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The alchemy in between

At 12.21am this morning the sun shone directly on the equator and for a brief moment, night and day were in equal balance, well nearly anyway.  In my experience, balance is an illusive and ephemeral concept, strived for but never quite attained. But every now and again, like today,  it feels like I’m in the sweet spot and all is well with the world. This morning I woke to a perfect Spring day, sunny, 23 degrees with a slight breeze, yum! Its such a beautiful time of year on the farm. Everything is in bloom, the garlic is perking up after slow steady growth during winter, juicy turmeric and ginger is harvested and the kitchen garden is prepared and ready for new seedlings.

In the past I barely noticed these in between moments of alchemy. I had my eye firmly on the horizon. As soon as the mystery evaporated from whatever I was doing, it was time to move on. Anything in between felt mundane, mediocre, of no interest. Life on the land can be one of extremes but amongst the intensity there’s a gentleness to the daily rhythm that I’ve learned to appreciate.

Our decision to move here was also seen as a bit extreme.  Neither of us had any farming experience. We had a veggie patch and we composted but we were both city folk with city jobs. We wanted a radical change in lifestyle, a total swing of the pendulum from city life to a farming life. After little deliberation, we jumped in with both feet, took on a lot of responsibility quickly and emotionally invested in the tree change dream we had constructed for ourselves. I couldn’t get my hands on enough books – permaculture, free range pigs, native beekeeping, you name it, we wanted to do it all.  We literally hit the ground running as our first garlic crop was in before we settled on the property.  Before we knew it, we were up to our armpits in farming projects. Our furry family grew just as quickly. At last count we have two dogs, six dairy goats a horse and a cat, with a kitten on the way. We’ve said our fair share of goodbyes too. To two goldfish Vincent and Vanessa, our first furry child, beautiful Sugar dog and two more horses (RIP Bonny and Snitzel). Life on the land can also be heavy on the heart.

I remember one morning early on in my goat milking days, I burst into tears covered in milk after Violet the goat had kicked over the milking bucket, again. I felt totally overwhelmed.  As much as I loved the idea of hand milking my goats, I’d reached my limit. I couldn’t do it all. These experiences of being in over our heads have all played a part in our change of focus, towards finding that illusive balance between what can we manage while continuing to pay the mortgage and still having fun along the way. We’ve had to let go of our original ‘dream’ and give it some serious tweaking. After nearly five years of expanding we’re streamlining, de cluttering, letting go.

And after finally letting go of the dream, I am happier now than I’ve been for a number of years. By practicing some non attachment, ironically I’ve become more connected, I’m enjoying the reality and appreciating the sublime beauty that surrounds me. We’ve realised that we have nothing to prove to ourselves, or anyone else, and that failure is as much an essential part of the rich experience of living on the land as success.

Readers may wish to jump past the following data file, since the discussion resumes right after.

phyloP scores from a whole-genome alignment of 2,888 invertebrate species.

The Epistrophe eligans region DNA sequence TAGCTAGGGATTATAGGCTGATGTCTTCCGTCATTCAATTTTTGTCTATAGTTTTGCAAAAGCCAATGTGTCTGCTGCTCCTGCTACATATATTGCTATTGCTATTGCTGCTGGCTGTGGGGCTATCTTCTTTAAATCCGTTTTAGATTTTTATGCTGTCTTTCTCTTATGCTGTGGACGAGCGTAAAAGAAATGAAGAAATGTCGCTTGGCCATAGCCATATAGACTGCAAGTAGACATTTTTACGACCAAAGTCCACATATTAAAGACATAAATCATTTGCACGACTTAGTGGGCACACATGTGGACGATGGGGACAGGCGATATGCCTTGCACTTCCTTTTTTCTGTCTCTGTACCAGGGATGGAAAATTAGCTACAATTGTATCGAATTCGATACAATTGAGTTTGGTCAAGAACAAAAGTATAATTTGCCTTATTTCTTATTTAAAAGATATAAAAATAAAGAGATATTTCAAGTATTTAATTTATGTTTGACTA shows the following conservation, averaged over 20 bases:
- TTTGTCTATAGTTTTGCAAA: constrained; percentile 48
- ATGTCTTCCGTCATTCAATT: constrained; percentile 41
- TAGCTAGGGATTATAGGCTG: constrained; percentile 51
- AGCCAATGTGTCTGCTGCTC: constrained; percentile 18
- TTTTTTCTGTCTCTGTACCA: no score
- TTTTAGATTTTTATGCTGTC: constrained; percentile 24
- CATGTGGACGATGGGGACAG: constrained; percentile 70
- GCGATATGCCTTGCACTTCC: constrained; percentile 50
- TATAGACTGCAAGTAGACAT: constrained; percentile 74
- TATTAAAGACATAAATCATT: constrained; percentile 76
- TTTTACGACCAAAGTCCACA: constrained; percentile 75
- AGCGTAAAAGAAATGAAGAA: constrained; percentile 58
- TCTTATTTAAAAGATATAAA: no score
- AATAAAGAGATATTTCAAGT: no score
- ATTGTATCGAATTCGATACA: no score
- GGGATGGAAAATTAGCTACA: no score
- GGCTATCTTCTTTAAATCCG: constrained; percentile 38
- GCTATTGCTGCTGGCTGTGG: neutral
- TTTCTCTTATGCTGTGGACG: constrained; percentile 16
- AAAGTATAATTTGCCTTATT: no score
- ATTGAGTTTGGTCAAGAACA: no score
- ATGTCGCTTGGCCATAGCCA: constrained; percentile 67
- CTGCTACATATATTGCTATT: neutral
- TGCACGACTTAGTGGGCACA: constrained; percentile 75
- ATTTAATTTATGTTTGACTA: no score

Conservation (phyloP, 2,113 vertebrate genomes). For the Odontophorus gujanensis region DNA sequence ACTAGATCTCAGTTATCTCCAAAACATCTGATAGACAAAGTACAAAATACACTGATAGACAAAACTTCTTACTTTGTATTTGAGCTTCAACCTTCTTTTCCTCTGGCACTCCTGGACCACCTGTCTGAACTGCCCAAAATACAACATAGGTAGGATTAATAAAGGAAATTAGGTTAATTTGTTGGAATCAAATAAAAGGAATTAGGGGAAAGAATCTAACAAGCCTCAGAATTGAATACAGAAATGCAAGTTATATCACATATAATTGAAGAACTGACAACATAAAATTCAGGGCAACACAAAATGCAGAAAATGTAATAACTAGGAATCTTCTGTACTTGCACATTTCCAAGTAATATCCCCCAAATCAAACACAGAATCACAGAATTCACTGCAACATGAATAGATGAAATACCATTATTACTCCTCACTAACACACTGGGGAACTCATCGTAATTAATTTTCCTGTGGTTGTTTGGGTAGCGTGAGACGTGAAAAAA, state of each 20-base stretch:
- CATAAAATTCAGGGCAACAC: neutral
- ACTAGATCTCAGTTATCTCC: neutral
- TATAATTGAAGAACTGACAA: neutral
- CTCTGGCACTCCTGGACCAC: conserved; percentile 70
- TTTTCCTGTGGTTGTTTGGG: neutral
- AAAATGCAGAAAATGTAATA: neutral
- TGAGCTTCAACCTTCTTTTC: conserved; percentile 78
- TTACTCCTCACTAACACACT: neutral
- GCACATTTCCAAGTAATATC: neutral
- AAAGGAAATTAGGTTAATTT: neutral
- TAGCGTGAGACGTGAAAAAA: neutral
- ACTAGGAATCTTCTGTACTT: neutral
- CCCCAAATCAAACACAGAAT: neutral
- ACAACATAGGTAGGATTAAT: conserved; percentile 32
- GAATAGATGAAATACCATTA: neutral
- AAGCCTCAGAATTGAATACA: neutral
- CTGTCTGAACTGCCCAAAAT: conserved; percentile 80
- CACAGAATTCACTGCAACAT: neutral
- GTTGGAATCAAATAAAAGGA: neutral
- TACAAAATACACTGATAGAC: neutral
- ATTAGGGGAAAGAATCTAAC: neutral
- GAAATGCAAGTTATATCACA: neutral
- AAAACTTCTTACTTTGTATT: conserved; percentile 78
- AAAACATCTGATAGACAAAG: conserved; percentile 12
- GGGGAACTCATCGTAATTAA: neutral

With Spring in the air, I’ve also manifested some magic in my wardrobe this past week. In the words of Marie Kondo, if it no longer brought me joy, I thanked it for its service and moved it on. It was like dusting off the remnants of past lives. No more hanging on just in case. I was brutal. The need to metaphorically lighten the load has been building for quite a while. To get more in touch with my old backpacker self, to travel light, stay open to knew perspectives and approach life with a beginners mind. I have less and less energy now to maintain the extraneous stuff that doesn’t nourish me.

Since living on the land, the equinox and solstice have become opportunities to connect with the rhythm of nature and the cosmos, the rythmns that connect us all. For me, they’re also times for reflection, times to stop and take stock of where I’m at. Today I’m relishing in the gentleness of the in-between, holding steady, ready for the next swing of the pendulum.

x Amanda


    • Amanda Cooke says

      Thanks Vera. There’s so much loveliness around to write about. xx

  1. Georgia says

    Beautiful Amanda looking forward to reading more learning about you and myself

    • Amanda Cooke says

      Thanks Georgia, my tree change friend. Much love. xx

  2. Claudia says

    Wow, Amanda. The insights that you share … I loved reading it. Claudia x

    • Amanda Cooke says

      Thanks Claudia, I’m so glad you enjoyed reading. So nice that you’ve visited and you can picture what I’m talking about. xxxx

  3. Anne Kakaire says

    I have been loving seeing & hearing about your ‘journey’ Amanda. You & your beautiful family are an inspiration. ???

    • Amanda Cooke says

      Thanks Annie. You and Curt are welcome to stay again any time. xxxxx

  4. Maxine Cooke says

    Dearest Amanda,
    Sharing your thoughts, stories and emotions give me great joy.
    The beauty and mystery of our natural kingdom that embraces us is truly overwhelming and brings peace and joy to my soul. As I sit here looking out the window, five of our regular Crimson Rosellas gloriously dressed in their rich red and blue plumes are feverishly pecking the seeds of our lush verdant lawn…the wonder of it all. all my love Mum xoxo

  5. Maxine Cooke says

    PS.what a photographer you are as well… all the pics xoxo

    • Amanda Cooke says

      Thanks so much Shekhinah, I’m glad you enjoyed it! x

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